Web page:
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Tell her, that's young,

And shuns to have her graces spied,

That, had'st thou sprung

In deserts, where no men abide,

Thou must have uncommended died.

Small is the worth

Of beauty from the light retir'd;

Bid her come forth,

Suffer herself to be desir'd,

And not blush so to be admir'd.

Then die that she

The common fate of all things rare
May read in thee,

How small a part of time they share
That are so wondrous sweet and fair!



WHEN first thy eyes unveil, give thy soul leave
To do the like; our bodies but forerun
The spirit's duty: true hearts spread and leave
Unto their God, as flowers do to the sun :
Give Him thy first thoughts then, so shalt thou keep
Him company all day, and in Him sleep.
Yet never sleep the sun up; prayer should
Dawn with the day : there are set awful hours
'Twixt heaven and us; the manna was not good
After sun-rising ; far day sullies flowers :
Rise to prevent the sun; sleep doth sins glut,
And heaven's gate opens when the world's is shut.
Walk with thy fellow creatures ; note the hush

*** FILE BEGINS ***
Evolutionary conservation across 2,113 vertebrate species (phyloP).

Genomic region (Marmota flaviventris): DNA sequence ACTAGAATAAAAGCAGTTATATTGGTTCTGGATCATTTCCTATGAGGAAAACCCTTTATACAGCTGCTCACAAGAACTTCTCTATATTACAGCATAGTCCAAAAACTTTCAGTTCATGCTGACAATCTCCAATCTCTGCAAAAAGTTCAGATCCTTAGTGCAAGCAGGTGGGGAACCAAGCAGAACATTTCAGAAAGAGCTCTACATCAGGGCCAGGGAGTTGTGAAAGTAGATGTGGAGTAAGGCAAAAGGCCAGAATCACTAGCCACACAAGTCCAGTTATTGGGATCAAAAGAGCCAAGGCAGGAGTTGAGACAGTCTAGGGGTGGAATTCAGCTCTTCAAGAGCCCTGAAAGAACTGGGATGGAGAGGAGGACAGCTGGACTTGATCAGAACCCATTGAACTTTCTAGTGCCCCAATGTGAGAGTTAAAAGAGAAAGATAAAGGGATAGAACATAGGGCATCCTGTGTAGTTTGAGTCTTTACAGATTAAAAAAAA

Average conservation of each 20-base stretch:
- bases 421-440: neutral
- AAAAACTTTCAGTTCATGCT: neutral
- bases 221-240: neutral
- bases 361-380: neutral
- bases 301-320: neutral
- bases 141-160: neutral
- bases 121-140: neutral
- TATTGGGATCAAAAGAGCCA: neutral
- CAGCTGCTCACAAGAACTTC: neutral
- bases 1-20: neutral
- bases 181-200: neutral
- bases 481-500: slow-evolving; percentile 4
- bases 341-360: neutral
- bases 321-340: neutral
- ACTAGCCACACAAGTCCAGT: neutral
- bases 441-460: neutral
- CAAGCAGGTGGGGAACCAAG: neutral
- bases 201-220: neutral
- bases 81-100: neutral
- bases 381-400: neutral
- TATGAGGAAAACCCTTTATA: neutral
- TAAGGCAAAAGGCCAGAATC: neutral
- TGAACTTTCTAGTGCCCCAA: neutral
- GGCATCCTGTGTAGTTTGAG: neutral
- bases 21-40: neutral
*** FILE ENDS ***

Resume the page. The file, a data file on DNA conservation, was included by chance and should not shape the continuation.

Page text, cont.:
And whisperings amongst them. Not a spring
Or leaf but hath his morning hymn ; each bush
And oak doth know I AM. Canst thou not sing ?
() leave thy cares and follies! Go this way,
And thou art sure to prosper all the day.
Serve God before the world ; let Him not go
Until thou hast a blessing ; then resign
The whole unto Him, and remember who
Prevail'd by wrestling ere the sun did shine ;
Pour oil upon the stones, weep for thy sin,
Then journey on, and have an eye to heav'n.
Mornings are mysteries; the first, the world's youth,
Man's resurrection, and the future's bud,


Shroud in their births ; the crown of life, light, truth,
Is styled their star; the stone and hidden food :
Three blessings wait upon them, one of which
Should move-they make us holy, happy, rich.
When the world's up, and every swarm abroad,
Keep well thy temper, mix not with each clay;
Despatch necessities ; life hath a load
Which must be carried on, and safely may ;
Yet keep those cares without thee; let the heart
Be God's alone, and choose the better part.



My mind to me a kingdom is,

Such perfect joy therein I find,
That it excels all other bliss

That God or Nature hath assign'd :
Though much I want that most would have,
Yet still my mind forbids to crave.


No princely port, or wealthy store,

Nor force to win a victory;
No wily wit to salve a sore,

No shape to win a loving eye ;
To none of these I yield as thrall,
For why, my mind despise them all.

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